In many Australian hospitals a medical officer is available for urgent review of inpatients outside normal working hours. Current practice in nurse-initiated requests for medical officer involvement out of hours may adversely affect patient outcome as well as medical and nursing resource use at these times.
Of 10523 nurse-initiated requests for out-of-hours review recorded by medical officers at our hospital in 2002-2003, the most frequent reasons for the requests were medication review, IV fluid orders, IV resite, venesection, and pathology review, none of which are related to acute changes in clinical condition. Requests for routine review of medication and fluid orders were found to be rarely essential and often inappropriate. Medical officer activity was highest before midnight and least after midnight, suggesting most requests are fulfilled in the evening.
Several strategies to reduce inappropriate out-ofhours requests were identified. Routine tasks could be completed by primary treating unit staff before going off duty. IV cannulation and venesection may be performed by appropriately trained phlebotomists or skilled advanced practice nursing staff. Meticulous ordering of 'as required' analgesia and night sedation would reduce unnecessary requests. Clinical protocols for nurse-initiated adjustment of drugs with variable dosing may also decrease inefficiencies. This would leave the ward cover medical officers more available for their primary function of urgent patient review.
Aust Health Rev 2005: 29(1): 37-42
INITIAL OUT-OF-HOURS MEDICAL CARE of inpatients in Australian hospitals is often undertaken by ward cover medical officers (MOs) without direct supervision. They often have little or no direct knowledge of the patients they are expected to care for on an ad-hoc basis, leading to suboptimal clinical decisions being made.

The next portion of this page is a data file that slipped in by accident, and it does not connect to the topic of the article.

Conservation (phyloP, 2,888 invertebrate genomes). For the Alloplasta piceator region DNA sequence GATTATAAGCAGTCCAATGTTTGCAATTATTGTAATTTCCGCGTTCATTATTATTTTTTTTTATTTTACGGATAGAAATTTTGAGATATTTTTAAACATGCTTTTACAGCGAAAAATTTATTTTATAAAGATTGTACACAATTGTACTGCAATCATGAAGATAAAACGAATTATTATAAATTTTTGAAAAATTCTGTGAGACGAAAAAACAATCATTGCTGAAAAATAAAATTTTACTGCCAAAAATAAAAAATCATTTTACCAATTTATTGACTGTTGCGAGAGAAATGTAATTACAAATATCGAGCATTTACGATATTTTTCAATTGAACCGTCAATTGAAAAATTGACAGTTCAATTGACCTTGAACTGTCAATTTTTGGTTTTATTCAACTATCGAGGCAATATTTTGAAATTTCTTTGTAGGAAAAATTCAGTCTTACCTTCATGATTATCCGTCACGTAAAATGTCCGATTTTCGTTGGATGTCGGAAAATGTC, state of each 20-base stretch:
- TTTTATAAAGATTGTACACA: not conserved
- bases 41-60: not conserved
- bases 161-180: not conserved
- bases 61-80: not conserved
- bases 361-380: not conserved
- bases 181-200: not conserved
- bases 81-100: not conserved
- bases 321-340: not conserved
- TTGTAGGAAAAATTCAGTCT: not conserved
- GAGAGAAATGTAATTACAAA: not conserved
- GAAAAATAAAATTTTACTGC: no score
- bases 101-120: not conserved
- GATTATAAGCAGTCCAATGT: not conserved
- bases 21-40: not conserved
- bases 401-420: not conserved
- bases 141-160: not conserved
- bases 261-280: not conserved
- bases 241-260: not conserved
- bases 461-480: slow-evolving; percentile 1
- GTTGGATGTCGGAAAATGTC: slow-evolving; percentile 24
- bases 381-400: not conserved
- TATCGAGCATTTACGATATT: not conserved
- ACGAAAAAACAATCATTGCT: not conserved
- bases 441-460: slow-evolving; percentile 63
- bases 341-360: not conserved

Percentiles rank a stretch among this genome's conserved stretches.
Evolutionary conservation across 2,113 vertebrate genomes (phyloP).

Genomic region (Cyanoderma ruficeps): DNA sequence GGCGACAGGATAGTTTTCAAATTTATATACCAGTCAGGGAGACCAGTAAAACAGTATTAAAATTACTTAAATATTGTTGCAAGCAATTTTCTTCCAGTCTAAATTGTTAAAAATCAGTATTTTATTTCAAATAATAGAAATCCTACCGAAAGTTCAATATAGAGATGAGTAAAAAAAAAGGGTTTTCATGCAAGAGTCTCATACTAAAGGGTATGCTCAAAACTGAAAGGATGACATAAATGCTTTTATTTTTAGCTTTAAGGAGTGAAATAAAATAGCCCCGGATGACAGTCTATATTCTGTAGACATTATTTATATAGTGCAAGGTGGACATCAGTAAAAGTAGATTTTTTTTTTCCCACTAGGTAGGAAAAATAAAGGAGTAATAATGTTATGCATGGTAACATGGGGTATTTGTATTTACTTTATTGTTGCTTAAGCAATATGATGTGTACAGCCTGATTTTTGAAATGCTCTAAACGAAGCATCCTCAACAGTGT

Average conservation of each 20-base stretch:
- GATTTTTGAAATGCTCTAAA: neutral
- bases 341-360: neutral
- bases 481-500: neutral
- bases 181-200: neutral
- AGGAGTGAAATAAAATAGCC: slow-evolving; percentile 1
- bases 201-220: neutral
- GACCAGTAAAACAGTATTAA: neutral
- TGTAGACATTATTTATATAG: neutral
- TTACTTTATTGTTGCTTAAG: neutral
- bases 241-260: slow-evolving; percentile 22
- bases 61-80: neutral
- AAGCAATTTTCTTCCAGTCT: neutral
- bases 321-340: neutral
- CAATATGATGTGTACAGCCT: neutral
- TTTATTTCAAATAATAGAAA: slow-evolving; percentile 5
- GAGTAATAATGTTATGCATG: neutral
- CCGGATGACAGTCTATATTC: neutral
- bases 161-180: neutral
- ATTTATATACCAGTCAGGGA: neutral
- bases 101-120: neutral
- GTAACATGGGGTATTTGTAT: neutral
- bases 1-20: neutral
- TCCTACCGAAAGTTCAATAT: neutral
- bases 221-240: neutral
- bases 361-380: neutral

Requests for urgent medical review of inpatients in Australian hospitals out of ordinary working hours are communicated by ward nurses to the ward cover medical officer (MO) on an as-required basis. Although on-call registrars are available to provide advice or to attend in emergency situations, this cover is often neither immediate nor readily accessible. This process has developed without an evidence base and may not constitute best practice.1 There is scarce data regarding urgent medical review out of hours or the suitability of junior medical officers to be delivering this care within acute care hospitals. Out-of-hours mpatient medical care requires baseline study with emphasis on quality of care improvement and appropriate and adequate medical staffing.2
The ward cover MO is often disrupted during patient assessments by calls for non-urgent or routine tasks that should have been fulfilled during regular working hours. Such requests are medically inappropriate in the context of a busy urgent out-of-hours review service with limited medical staff resources.
Lack of organised teaching and difficulty in contacting covering registrars for advice or assistance reduces work satisfaction for ward cover MOs. Upreferral consultation processes may not be clearly delineated. Evening and overnight shifts cause deleterious physical and psychological effects even in the absence of sleep deprivation.3 During busy periods, meal and rest breaks are missed.4
While at times busy, chaotic and stressful, outof-hours work allows relatively independent practice and is clinically challenging. Examination of the after-hours request process, from a ward nurse communicating a request to its fulfilment by the medical officer, may help identify inappropriate requests, omissions in routine daytime care and other process difficulties.
The Mater Adult Public Hospital is a metropolitan adult teaching hospital with 200 beds, comprising medical, surgical, orthopaedic, gynaecology, cancer services, coronary care and intensive care units. …